Wildlife that inhabit the canopy
The Amazon is an extremely complex biome that you can only get to know slowly and gradually.
Every river has its own history, fauna and flora. Once you are in the Amazon, this complexity becomes evident. To begin with, a huge number of tree species intermingle in an intricate system of competition for sunlight. So, observing the wildlife that inhabits the canopy or higher stratum of the forest is a demanding task for people down on the forest floor. The trees vary in height from 25 to 45 meters (80 – 145 ft), with some emergent species growing even taller.
Observing birds and monkeys at the upper layer of the forest
That is why the Cristalino Lodge has built two 50-meter (165 ft) galvanized steel observation towers, located at different strategic points within the reserve. Both towers are accessible by trails within a terra firma forest ecosystem that contains well-developed trees and many emergent species.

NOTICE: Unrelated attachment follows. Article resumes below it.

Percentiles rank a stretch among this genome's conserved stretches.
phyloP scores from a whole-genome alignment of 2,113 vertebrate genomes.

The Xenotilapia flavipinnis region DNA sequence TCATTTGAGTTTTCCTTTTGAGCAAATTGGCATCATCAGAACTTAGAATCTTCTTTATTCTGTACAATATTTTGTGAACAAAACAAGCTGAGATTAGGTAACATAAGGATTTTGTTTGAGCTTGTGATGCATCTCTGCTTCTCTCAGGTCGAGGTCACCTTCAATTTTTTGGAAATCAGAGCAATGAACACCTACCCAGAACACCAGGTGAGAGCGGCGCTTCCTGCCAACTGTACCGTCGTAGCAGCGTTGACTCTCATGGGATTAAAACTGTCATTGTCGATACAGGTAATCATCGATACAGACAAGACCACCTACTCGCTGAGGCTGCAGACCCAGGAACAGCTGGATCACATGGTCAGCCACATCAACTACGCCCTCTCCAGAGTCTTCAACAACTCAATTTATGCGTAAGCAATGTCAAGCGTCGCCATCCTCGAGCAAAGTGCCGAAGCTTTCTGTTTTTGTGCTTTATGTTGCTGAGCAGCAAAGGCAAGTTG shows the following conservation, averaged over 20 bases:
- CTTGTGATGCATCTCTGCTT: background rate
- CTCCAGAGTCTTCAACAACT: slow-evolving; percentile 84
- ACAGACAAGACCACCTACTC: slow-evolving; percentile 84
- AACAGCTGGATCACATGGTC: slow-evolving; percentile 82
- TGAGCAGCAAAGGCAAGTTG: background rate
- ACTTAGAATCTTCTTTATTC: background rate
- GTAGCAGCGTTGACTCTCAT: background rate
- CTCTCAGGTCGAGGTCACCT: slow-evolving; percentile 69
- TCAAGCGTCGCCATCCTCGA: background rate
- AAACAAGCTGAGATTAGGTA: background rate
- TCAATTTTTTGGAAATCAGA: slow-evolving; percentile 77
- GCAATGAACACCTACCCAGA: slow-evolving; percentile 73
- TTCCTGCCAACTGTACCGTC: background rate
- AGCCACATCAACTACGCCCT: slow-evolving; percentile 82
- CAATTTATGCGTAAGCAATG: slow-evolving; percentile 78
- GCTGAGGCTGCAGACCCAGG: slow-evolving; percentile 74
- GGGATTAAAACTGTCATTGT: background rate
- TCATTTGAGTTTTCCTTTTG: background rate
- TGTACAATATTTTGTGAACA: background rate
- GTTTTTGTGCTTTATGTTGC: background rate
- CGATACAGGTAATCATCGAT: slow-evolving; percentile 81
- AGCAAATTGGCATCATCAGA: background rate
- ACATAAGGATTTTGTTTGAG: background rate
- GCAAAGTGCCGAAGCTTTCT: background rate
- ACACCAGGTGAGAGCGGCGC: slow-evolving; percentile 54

The towers make it possible to observe all the forest layers, from ground level to the canopy. The view from the top is breathtaking, particularly during the sunrise and sunset. From the towers, you can see birds such as macaws, parakeets, parrots, tanagers and cotingas, among many others, as well as monkeys, such as the white-whiskered spider monkey (Ateles marginatus) and the white-nosed saki monkey (Chiropotes albinasus).
The first tower was set up in 2000, with the help of Dr. Chip Haven, of Stanford University, in the U.S.A. The second is named after Ted Parker, a renowned ornithologist who visited the Cristalino Lodge in the 1990s.
"Cristalino Lodge is the best place to observe canopy wildlife in the Amazon"